Deere fell all the way to fourth place in the market with an estimated share of 13 percent from what had been 20 percent in 2005; it was passed by both Kawasaki and Polaris in 2007. Deere's XUV model with EFI, IRS and a 30 mph top speed has been a success, replacing the disappointing HPX series. Deere is expected to introduce another higher speed XUV model in November.

Kubota has maintained its position as the fifth leading manufacturer and brand with an estimated 10 percent share on nearly flat sales in 2007. The manufacturer last year introduced the RTV1100 with integral cab, which sold very well. Kubota later this year reportedly will introduce a EFI gasoline RTV500 that should sell well.

Sixth-ranked Ingersoll-Rand owns the Club Car brand and makes side-by-sides for Husqvarna and Bobcat. The company is considered the sixth-ranked supplier, and has been able to maintain its sales volume during 2006 and 2007. The same cannot be said of Textron (E-Z-Go, Cushman and Jacobsen), which dropped into a solid seventh place in the North American UTV market. E-Z-Go effectively phased out its unsuccessful attempt at a 4x4 UTV at the beginning of this year. Club Car plans to introduce a low-cost 4x2 and 4x4 XRT950 three-model series with automotive styling and independent rear suspension.

Brister's is now believed to be the eighth-ranked brand. It increased its sales dramatically in 2006 and 2007, largely due to its contract with Tractor Supply. Brister's was acquired in the middle of 2006 by American SportWorks, which earlier had acquired Manco, a major kart manufacturer.

Arctic Cat moved into the ninth position as it continued to increase sales of its Prowler; it also introduced a EFI version in late 2007. Taylor-Dunn was the 10th-ranked brand in sales volume for 2007, although it makes a strictly industrial-type UTV. The company is believed to have a 55 percent share of the industrial vehicle niche, which seems to have dropped to below 10,000 units in 2007.

More than 30 other minor OEMs compete in this market with a variety of vehicle types, including an increasing number of Chinese brands. One example, the Bad Boy SUV, continues to demonstrate that there is a market for an electric 4WD vehicle, at least for hunting use. It's conceivable that more OEMs will emulate this model. Ruff & Tuff, for example, plans to introduce an electric side-by-side in the spring. The rising cost of gasoline may also spur development in alternative fuel units or more efficient batteries, although that technology may not be available and affordable until well after 2010.

Multiple distribution channels for UTVs exist. John Deere, Kubota and, to a lesser extent, Landpride and Bush Hog, market their UTV product lines primarily through their farm dealer networks. By contrast, Club Car, E-Z-Go and Yamaha market certain utility vehicles through their golf and turf distributors. The Cushman, E-Z-Go, Taylor-Dunn and Motrec industrial-type vehicles are generally marketed through industrial channels such as forklift dealers. The turf-type vehicles of Yamaha, Polaris, Kawasaki and Arctic Cat, which have dominated the consumer segment of the market, are sold through their vast motorcycle and ATV dealer networks.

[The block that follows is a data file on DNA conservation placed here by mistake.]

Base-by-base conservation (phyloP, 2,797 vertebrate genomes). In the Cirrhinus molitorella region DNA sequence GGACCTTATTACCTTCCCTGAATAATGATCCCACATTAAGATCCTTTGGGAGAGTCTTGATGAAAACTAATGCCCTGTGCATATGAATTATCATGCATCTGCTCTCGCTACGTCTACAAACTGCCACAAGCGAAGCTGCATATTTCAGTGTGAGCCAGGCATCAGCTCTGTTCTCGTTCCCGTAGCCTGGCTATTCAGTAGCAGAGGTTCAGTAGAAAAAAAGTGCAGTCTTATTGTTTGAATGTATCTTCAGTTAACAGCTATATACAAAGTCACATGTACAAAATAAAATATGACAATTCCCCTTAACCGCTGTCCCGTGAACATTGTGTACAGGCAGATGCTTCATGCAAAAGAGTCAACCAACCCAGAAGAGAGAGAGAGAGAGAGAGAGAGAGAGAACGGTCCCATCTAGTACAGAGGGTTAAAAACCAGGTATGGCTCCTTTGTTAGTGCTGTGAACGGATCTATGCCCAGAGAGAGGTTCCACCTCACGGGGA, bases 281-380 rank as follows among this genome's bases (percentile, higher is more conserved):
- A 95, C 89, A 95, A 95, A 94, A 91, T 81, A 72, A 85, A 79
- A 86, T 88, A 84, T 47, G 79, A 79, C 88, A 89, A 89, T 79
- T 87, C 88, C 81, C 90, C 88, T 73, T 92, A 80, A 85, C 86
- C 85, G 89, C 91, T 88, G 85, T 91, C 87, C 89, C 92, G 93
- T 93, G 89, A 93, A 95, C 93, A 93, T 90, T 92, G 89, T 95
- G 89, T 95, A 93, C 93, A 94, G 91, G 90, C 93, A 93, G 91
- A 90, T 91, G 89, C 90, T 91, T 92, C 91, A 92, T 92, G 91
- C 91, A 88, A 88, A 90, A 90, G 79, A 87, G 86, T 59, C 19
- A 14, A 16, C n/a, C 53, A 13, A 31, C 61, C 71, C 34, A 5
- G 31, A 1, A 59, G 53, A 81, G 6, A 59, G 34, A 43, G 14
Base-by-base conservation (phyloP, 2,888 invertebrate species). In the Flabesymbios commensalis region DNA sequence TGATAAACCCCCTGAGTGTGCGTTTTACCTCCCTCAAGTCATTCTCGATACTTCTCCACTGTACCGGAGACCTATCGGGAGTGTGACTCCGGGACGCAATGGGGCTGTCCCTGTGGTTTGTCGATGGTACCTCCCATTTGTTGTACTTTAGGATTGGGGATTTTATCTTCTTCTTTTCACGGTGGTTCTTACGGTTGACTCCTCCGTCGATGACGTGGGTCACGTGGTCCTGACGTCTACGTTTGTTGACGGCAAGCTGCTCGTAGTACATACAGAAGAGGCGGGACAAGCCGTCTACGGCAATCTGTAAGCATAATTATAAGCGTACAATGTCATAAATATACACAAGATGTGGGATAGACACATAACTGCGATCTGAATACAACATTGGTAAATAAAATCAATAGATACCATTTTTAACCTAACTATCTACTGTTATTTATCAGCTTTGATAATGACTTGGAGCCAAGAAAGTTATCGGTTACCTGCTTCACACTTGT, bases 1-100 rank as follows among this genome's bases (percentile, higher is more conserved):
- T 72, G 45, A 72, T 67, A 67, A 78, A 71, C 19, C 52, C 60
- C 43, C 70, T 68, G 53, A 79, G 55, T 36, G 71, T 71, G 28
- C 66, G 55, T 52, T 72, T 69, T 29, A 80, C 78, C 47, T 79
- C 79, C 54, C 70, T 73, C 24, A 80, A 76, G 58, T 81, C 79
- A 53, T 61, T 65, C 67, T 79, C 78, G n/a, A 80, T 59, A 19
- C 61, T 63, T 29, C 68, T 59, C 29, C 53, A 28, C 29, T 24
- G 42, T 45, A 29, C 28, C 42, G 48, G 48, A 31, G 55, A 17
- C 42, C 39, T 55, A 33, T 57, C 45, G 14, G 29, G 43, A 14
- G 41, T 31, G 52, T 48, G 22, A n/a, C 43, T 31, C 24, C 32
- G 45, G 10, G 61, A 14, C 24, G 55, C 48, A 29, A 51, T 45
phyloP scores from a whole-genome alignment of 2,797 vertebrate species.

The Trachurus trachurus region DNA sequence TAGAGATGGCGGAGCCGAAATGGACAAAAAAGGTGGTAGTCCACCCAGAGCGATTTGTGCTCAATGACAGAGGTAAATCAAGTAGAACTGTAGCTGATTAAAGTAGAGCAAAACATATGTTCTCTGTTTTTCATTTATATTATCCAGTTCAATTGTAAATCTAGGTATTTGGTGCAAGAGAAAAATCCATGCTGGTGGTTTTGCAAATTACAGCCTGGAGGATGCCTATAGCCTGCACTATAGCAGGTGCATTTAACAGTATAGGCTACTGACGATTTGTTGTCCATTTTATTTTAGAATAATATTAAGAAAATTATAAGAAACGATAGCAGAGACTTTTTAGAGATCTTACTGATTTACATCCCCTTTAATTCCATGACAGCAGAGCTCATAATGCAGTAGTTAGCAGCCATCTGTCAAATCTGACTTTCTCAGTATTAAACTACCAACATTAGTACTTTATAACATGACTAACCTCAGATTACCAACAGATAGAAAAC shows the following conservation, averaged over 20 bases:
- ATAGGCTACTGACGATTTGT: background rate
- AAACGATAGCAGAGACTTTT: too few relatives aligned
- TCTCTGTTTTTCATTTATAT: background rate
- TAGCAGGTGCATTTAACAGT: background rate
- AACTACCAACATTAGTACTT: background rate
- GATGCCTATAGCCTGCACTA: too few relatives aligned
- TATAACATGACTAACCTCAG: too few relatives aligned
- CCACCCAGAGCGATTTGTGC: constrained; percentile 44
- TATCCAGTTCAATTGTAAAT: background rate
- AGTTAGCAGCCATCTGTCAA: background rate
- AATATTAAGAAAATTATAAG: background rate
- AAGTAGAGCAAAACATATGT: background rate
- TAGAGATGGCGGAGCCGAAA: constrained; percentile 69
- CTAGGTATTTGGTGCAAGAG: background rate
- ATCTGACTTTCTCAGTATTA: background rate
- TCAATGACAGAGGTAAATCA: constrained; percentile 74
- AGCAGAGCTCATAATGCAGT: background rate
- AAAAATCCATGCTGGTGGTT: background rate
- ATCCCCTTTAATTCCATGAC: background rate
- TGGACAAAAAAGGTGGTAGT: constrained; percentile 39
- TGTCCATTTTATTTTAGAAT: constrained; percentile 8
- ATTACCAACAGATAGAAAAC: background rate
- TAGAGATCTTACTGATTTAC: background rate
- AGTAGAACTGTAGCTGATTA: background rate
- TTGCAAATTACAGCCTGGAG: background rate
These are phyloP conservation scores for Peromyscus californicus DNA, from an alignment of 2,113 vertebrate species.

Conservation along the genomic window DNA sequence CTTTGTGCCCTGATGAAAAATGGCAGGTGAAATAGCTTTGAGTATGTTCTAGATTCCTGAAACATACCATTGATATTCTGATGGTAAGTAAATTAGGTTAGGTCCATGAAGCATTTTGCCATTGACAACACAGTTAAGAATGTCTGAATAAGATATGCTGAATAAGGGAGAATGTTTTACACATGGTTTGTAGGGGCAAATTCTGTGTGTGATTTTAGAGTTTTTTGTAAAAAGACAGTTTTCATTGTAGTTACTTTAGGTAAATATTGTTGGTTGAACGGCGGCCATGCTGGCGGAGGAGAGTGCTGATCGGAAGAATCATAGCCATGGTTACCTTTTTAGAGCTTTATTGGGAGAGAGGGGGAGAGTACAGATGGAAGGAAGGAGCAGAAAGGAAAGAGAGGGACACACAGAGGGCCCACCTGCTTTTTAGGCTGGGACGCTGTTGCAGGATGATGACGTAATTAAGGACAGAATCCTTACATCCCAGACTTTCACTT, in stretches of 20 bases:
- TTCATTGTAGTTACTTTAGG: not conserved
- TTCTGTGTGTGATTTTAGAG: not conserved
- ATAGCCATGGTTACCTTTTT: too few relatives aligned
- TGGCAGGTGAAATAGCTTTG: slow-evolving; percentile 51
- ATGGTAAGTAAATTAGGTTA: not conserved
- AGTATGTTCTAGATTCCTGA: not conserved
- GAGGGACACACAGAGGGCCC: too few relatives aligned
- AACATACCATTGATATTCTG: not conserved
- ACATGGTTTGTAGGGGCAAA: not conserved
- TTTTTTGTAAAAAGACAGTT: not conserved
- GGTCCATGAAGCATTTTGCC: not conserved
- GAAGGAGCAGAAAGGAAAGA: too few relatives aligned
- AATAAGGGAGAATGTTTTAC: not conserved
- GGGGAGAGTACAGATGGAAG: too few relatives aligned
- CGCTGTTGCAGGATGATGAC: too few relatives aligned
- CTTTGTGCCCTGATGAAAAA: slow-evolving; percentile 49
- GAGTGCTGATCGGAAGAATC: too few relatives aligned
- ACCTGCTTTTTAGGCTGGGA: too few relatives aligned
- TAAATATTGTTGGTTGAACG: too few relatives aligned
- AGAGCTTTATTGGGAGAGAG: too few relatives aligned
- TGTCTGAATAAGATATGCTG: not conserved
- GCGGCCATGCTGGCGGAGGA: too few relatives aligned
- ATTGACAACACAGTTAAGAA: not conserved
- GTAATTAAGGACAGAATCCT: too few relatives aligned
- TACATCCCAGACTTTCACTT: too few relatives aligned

One perception is that the ATV makers are more responsive to consumer needs (given the regular enhancements to their motorcycle, ATV and UTV product lines) than the OEMs that serve primarily the commercial or utility segment and are trying to appeal to homeowners. This could be compounded when Honda, Suzuki and BRP ultimately enter the UTV market over the next year or two. We've previously pointed out that these other OEMs, such as Deere, E-Z-Go and Club Car, appear to be gradually losing their homeowner UTV sales to powersports dealerships, perhaps as a result of the perception among homeowners that the powersports channel is preferred over other channels.




UTVs have 2WD, 4WD or 6WD options. Based on our calculations, more than 70 percent of UTV sales last year were 4x4, 6x4 and 6x6 configurations. That compares to 67 percent in 2006, 60 percent in 2005, 54 percent in 2004 and 37 percent in 2003. Clearly, 4WD vehicles are increasing as a percentage of sales, and we believe this trend will continue as more OEMs introduce models with 4WD features. Also, the consumer segment has a much higher percentage of 4WD, which we estimate at over 80 percent in 2007 versus 55 percent in 2003.

Diesel-powered utility vehicles as a percentage of applications shot up in 2004 as a result of the introduction of the Kubota RTV900, but declined between 2005 and 2007 as increasing sales of Rhinos and Rangers have acted to reverse its effect when comparing gas with diesel models. Diesel models are estimated to represent about 15 percent of UTVs with internal combustion engines.

Electronic fuel injection is becoming more popular with consumers, along with 4WD, independent suspension, bench seats and speeds exceeding 25 mph. According to our research, Polaris, Yamaha, Arctic Cat and Deere are the only manufacturers that were selling EFI models during 2007, excluding mini pickups. Joining them later this year will be Honda with the Big Red, Kubota with its first gasoline entry, and Kawasaki with the EFI Teryx. Estimates are that EFI UTV sales accounted for nearly a quarter of turf-type UTV sales last year, up from an estimated 10 percent in 2006; this could easily exceed 50 percent by 2009.

Over the last year, the powersports industry has been confronted with a new challenge: a severe downturn in the U.S. economy brought on by the collapse in the housing market and subsequent tight credit conditions that are not likely to ease for another two years, according to economists. The country is also suffering from soaring gas prices and increasing unemployment and inflation. Most economists predict a recession this year followed by a bottoming in 2009 with a slow recovery thereafter. We may not see an upturn in the core motorcycle and ATV markets until 2010, if then.

For utility vehicles, Power Products Marketing predicts a downturn in the commercial segment (golf, other turf, nonturf and industrial markets) by as much as 5 percent to 7 percent. The consumer niche, which includes farmers, ranchers and homeowners, should continue to experience increased growth in the high single digits; older consumers with higher income levels are less impacted by the downturn and more of them trade in their large-displacement utility 4x4 ATVs for sporty and accommodating UTVs.